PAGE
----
The head of the UN refugee agency on Tuesday said he was “deeply concerned” by a proposed deal between the EU and Ankara to curb the migrant crisis that would involve people being sent back to Turkey.
“As a first reaction I’m deeply concerned about any arrangement that would involve the blanket return of anyone from one country to another without spelling out the refugee protection safeguards under international law,” UNHCR chief Filippo Grandi told the European Parliament.
Lawmakers at the parliament in Strasbourg, France, applauded after he made the comment.
At a summit in Brussels on Monday, European Union leaders in principle backed a proposal by Turkey to take back all illegal migrants landing on the overstretched Greek islands.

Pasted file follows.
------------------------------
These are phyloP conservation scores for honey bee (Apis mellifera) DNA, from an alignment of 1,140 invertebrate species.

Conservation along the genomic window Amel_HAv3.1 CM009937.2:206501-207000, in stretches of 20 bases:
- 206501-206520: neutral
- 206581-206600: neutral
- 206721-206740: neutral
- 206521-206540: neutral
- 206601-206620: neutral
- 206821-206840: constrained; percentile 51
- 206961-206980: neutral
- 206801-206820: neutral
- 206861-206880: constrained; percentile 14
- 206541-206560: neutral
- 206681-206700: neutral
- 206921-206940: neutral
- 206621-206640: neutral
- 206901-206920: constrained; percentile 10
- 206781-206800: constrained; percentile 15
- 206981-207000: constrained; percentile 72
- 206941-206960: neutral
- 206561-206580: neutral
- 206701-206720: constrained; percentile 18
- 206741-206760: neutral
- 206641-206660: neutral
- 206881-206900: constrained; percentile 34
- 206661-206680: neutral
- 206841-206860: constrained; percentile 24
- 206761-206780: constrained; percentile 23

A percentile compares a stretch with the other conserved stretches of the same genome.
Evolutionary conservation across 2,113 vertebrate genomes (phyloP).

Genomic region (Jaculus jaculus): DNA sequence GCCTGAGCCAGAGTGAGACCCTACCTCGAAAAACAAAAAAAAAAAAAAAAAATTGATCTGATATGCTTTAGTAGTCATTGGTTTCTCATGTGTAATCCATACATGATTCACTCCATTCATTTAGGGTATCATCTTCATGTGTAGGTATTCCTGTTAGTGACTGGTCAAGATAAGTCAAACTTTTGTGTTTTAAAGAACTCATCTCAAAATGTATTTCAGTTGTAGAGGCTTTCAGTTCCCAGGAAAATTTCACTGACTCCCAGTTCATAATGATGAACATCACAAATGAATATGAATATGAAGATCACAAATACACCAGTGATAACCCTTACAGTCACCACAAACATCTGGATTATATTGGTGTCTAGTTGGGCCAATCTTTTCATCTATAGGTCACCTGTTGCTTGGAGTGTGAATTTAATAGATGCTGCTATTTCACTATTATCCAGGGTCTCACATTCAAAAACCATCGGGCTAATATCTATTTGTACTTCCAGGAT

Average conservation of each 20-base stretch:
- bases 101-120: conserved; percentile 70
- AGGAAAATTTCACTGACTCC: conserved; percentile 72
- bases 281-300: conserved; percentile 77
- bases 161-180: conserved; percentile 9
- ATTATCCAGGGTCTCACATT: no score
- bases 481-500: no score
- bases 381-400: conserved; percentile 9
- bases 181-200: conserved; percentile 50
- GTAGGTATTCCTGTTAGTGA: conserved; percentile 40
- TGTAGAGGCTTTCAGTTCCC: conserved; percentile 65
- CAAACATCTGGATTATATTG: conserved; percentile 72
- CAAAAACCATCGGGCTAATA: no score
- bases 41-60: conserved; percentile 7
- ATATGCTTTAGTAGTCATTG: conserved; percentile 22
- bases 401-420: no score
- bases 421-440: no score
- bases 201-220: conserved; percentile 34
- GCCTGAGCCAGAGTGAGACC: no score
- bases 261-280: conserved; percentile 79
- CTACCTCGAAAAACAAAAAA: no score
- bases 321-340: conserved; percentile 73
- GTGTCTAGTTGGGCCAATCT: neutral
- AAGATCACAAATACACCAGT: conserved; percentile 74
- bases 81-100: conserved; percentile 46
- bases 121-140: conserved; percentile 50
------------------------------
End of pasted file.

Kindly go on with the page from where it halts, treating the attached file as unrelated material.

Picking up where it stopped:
Turkey also suggested a one-for-one deal under which the EU would resettle one Syrian refugee from camps in Turkey in exchange for every Syrian that Turkey takes from Greece, in a bid to reduce the incentive for people to board boats for Europe.
Turkey is the main launching point for the more than one million migrants who have made the dangerous crossing to Europe since the start of 2015. It is home to 2.7 million refugees from the war in Syria, more than any other country.
But Grandi said the plan did not offer sufficient guarantees under international law.
He said refugees should only be returned to a country if it could be proved that their asylum application would be properly processed and that they would “enjoy asylum in accordance with accepted international standards and have full access to education, work, health care and if necessary social assistance.”
He also called for refugees to be screened before being sent away from Greece “to identify highly at-risk categories that may not be appropriate for return even if the above conditions are met.”